ELD: Well, first try to imagine the tremendous impact that a book like Tom Sawyer must have on a child. Twain knew that boys are averse to being bathed. That they like to torture insects and cats. That they like small things they can treasure, like coins and odd pieces of metal or anything that glitters. He understood that children traditionally are repositories of the tawdriest myths in society, that they play around with the idea of ghosts and the use of incantations to drive away warts and so on.

Then, of course, a child recognizes the underlying justice of the book, since Tom is a seemingly bad boy who is really good-which is the way we all feel about ourselves as children; always we are terribly misunderstood. Tom stands between the totally anarchist Huck Finn and the goody-good half-brother Sid, who is really quite malevolent and deceitful as he obeys all the rules. So there is a moral hierarchy in the book any child recognizes-a hypocrite like Sid being able to triumph because of the blindness of adults. Finally, the idea comes through that no matter how mischievous you are and what you're guilty of out of an irrepressible spirit, that you're loved by the slow-to-catch-on adult community as represented, say, by Aunt Polly. So whatever stern measures are taken against you, whatever errors and flaws of youth you have as a boy, you understand, reading this book, that finally there's love and forgiveness in the adult world. That's a very comforting thing for a kid, especially one who himself gets into trouble more or less constantly. And that, I think, is why, among the major American authors, Twain is the most loved-because of the way in this book and in Huckleberry Finn he founded a moral universe from the lives of children.

In fact, an amazing proportion of Twain's work is devoted to taking children quite seriously, no matter how much fun he might be having. And what you find in The Prince and the Pauper is perhaps the most symbolic presentation of the democratic spirit you can imagine, because the two boys, prince and pauper, are finally interchangeable: Tom functions eventually quite well as the prince, and the prince in his turn adapts rather well to the life of poverty and rags. What is being said is terribly anti-European and anti-monarchical: Twain is proposing that a society of class distinctions is essentially a fraud. The prince learns some of this and goes back to his life, where he will rule as an enlightened monarch because of his experience. Of course, one could say that nothing has really changed in the way that society is structured. But I think what a child can take from this book is a strengthened belief in himself or herself, no matter how humble his circumstances. Mark Twain was a great moralist, and enough of a genius to build his morality into his books, with humor and wit and-in the case of The Prince and the Pauper-wonderful plotting.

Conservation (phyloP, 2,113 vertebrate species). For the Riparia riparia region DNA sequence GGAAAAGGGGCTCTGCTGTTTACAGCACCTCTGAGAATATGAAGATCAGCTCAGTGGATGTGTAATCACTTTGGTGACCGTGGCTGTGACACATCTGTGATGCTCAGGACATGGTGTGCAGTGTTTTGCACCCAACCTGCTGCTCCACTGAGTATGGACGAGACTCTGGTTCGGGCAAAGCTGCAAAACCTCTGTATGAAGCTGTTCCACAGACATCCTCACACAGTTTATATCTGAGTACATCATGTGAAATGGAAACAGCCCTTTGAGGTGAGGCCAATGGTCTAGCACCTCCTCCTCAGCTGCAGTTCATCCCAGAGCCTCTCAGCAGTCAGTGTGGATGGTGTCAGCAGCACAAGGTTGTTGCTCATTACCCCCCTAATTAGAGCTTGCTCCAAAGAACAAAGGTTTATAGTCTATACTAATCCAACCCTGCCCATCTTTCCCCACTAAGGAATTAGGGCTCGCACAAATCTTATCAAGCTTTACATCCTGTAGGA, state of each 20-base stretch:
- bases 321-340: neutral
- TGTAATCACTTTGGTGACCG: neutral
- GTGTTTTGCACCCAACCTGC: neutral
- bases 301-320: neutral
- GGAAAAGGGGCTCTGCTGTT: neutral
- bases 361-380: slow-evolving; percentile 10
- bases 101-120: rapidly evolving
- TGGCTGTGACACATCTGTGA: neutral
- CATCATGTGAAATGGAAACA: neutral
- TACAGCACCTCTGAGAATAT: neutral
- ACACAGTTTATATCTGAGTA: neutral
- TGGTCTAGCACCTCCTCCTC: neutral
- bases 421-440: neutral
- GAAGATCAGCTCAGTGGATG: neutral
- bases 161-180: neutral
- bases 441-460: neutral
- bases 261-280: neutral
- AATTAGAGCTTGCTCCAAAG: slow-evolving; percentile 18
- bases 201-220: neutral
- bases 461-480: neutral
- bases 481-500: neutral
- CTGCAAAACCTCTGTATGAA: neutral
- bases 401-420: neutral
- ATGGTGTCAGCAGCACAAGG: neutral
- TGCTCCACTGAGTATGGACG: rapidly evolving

I'll tell you something writerly that I learned from him, perhaps without realizing it: there are tremendous built-in advantages to writing from a child's point of view. You are allowed to express wonder and amazement for all the ordinary things in the world that most adults don't see or feel anymore. You have a texture to your prose that you might not have otherwise. Of course, you find yourself steering a vehicle that almost drives itself, the bildungsroman, the sentimental education. It's an unbeatable form of literary transportation.